The Secretary-General of the Commission to Negotiate Peace ( Grew ) to the Secretary of State

Sir: I have the honor to acknowledge, on behalf of the American Commission to Negotiate Peace, the receipt of your telegram No. 3595, of October 29th, 4 p.m., regarding proposal No. 97, dated June 6, 1919, received by the Liquidation Commission from the so-called Ukrainian Government, and to enclose herewith a copy of a letter of November 12th which the Commission has received from the Chairman of the Liquidation Commission, together with copies of its enclosures.32 These papers are self-explanatory.

I have [etc.]

J. C. Grew
[Enclosure 1]

The Chairman of the Liquidation Commission ( Parker ) to the Secretary-General of the Commission to Negotiate Peace ( Grew )

Dear Sir: Replying to your letter of October 31st,33 pertaining to Proposal No. 97, dated June 6th, 1919, please be advised:

[Page 785]

1. When the Liquidation Commission arrived in Europe it found that the American Forces in Europe had large stocks of salvaged clothing, including patched boots and shoes, as well as new clothing and subsistence supplies, much of which had very little commercial value, which could be utilized in relieving the urgent requirements of the so-called “Liberated Nations”. Acting under the suggestion made by the President in a letter addressed to me, dated March 24th, copy of which is herewith enclosed, and also in response to urgent representations made by Mr. Hoover and the members of his staff, as well as upon the Commission’s own judgment after careful investigation, the conclusion was reached that it was to the interest of the United States to make sales of such clothing and subsistence stocks on a credit basis to the so-called “Liberated Nations” and the peoples of Eastern Europe, and at the same time in a measure relieve their distress and assist Europe in getting back to normal conditions.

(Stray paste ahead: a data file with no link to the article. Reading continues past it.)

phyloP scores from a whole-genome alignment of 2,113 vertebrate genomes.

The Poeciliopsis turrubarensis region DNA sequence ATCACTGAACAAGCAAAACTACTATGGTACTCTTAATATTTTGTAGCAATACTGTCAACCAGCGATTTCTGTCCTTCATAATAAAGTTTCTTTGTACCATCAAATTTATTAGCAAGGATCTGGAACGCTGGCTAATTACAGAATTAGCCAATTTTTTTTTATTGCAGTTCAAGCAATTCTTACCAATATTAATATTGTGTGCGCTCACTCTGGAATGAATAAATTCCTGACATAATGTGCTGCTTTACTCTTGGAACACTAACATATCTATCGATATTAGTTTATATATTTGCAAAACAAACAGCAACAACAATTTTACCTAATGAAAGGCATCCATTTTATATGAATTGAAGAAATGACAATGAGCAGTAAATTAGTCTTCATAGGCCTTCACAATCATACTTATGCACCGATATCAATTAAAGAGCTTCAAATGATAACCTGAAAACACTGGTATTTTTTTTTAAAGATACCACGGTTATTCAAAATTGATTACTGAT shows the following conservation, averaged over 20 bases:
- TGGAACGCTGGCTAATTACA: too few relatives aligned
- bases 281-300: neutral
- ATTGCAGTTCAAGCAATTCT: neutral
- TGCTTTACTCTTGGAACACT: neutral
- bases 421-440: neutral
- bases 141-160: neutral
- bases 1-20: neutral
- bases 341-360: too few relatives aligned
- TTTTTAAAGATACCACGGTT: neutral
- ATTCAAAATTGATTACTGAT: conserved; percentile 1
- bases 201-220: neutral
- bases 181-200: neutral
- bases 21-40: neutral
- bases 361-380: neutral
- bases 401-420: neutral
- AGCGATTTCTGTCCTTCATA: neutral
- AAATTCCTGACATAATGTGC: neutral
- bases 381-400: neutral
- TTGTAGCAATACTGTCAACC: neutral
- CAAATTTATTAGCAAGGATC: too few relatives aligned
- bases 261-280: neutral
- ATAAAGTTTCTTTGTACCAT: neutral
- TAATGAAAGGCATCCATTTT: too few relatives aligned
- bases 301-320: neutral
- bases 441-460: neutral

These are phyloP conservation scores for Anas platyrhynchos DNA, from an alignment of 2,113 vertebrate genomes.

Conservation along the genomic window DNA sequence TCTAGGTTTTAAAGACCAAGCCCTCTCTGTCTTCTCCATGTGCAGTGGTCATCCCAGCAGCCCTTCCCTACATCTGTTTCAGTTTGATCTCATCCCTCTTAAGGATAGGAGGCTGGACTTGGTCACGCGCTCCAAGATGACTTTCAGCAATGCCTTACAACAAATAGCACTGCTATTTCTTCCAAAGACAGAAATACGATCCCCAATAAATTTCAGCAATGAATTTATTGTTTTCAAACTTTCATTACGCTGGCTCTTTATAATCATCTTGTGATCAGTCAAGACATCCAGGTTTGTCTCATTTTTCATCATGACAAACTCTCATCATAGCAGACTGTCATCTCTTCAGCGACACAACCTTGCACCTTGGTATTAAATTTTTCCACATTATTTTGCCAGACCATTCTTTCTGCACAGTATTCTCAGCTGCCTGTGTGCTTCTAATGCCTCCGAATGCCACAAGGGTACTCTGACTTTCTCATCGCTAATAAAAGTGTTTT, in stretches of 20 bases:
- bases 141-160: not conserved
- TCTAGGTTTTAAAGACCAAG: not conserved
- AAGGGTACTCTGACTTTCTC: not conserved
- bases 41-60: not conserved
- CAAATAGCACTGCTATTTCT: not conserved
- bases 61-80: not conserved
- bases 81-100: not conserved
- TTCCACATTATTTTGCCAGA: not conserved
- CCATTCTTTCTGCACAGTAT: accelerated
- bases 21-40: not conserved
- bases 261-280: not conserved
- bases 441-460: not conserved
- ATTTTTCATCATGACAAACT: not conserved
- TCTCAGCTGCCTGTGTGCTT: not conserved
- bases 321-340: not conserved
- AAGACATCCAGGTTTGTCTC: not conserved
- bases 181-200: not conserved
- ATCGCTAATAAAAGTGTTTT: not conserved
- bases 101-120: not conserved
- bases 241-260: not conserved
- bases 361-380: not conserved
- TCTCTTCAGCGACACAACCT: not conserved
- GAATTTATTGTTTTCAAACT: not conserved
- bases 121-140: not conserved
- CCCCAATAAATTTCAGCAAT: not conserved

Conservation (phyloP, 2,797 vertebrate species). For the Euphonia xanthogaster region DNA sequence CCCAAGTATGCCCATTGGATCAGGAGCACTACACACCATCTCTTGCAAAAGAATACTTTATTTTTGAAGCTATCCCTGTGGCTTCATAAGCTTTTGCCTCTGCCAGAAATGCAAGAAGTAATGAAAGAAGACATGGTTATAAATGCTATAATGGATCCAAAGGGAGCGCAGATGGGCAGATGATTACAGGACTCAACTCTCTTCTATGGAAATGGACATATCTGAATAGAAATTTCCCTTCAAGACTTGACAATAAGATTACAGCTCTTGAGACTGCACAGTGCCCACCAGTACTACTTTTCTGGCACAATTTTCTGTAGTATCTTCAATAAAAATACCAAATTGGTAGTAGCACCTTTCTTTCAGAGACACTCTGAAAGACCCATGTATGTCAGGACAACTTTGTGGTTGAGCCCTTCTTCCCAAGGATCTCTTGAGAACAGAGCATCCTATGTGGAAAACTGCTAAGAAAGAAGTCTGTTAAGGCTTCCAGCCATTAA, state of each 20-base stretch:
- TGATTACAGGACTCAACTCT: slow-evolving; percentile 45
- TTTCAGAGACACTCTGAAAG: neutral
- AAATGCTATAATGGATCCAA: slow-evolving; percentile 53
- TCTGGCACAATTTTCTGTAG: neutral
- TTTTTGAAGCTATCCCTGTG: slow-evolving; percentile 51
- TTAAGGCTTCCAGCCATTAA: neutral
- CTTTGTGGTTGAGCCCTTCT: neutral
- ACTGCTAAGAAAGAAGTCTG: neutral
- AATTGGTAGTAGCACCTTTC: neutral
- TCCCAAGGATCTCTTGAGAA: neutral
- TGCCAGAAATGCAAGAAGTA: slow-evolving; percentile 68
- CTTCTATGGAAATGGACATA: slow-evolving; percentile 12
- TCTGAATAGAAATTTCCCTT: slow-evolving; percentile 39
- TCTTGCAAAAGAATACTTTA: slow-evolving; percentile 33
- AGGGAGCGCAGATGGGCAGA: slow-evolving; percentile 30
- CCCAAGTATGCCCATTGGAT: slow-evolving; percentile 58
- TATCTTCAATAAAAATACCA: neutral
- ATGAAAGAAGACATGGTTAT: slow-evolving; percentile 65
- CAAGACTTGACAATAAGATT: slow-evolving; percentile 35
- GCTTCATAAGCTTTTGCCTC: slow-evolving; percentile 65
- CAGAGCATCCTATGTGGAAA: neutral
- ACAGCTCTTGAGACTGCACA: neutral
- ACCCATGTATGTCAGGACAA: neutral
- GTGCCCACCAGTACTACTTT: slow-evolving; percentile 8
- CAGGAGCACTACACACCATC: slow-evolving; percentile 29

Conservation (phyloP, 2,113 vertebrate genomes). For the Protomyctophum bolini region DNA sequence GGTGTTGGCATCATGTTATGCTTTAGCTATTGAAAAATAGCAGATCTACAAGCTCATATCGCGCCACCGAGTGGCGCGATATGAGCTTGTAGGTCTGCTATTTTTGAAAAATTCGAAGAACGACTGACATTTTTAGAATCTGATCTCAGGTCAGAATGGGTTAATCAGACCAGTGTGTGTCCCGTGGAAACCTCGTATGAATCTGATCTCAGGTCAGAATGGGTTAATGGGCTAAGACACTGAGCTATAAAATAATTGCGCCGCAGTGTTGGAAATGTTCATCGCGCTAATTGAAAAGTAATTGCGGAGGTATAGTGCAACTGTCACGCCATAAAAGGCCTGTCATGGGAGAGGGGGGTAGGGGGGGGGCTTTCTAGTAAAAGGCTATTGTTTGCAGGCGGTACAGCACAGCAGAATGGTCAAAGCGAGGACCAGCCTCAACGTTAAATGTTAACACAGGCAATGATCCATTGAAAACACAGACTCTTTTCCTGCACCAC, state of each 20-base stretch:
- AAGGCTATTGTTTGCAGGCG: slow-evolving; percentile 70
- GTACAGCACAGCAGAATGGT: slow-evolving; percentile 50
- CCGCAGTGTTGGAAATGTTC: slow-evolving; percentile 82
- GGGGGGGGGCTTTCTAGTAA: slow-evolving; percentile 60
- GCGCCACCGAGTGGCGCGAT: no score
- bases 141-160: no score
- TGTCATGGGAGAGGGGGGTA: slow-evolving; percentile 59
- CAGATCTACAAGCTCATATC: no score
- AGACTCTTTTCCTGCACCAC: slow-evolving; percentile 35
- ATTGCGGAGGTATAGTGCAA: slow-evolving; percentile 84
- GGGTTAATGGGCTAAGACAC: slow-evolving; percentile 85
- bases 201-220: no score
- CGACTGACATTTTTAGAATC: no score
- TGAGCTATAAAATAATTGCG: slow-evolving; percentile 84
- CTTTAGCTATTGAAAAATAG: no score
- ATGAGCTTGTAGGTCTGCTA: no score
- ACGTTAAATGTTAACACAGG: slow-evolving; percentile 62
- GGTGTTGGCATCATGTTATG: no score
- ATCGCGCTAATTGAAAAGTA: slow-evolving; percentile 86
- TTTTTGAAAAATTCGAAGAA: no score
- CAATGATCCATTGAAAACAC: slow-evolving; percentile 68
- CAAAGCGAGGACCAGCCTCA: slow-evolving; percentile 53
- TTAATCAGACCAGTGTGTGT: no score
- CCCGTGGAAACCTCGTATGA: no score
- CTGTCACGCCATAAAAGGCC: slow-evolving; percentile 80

2. At a regular meeting of this Commission held on March 24th, a resolution was adopted providing that all questions of sales of clothing and supplies and international credits coming before the Commission be under the immediate supervision of Senator Hollis, who would be in constant communication with General Krauthoff as to the sales proposed, with Mr. Hoover’s Mission as to their requirements, and the representatives of the United States Treasury on the question of credits.

In pursuance of this resolution, Senator Hollis, as a member of this Commission, was in close and constant touch with Mr. Hoover and the members of his staff, with Mr. Davis, representing the American Treasury, and with representatives of the Peace Commission, as well as representatives of the purchasing nations, and would from time to time report to the Commission as a whole conditions as developed by him and make recommendations of sales to be made, the terms of credit, etc. Senator Hollis has now returned to the United States and your letter must be answered without the benefit of the first-hand information which he doubtless has concerning this sale to the “Ukrailian” partnership.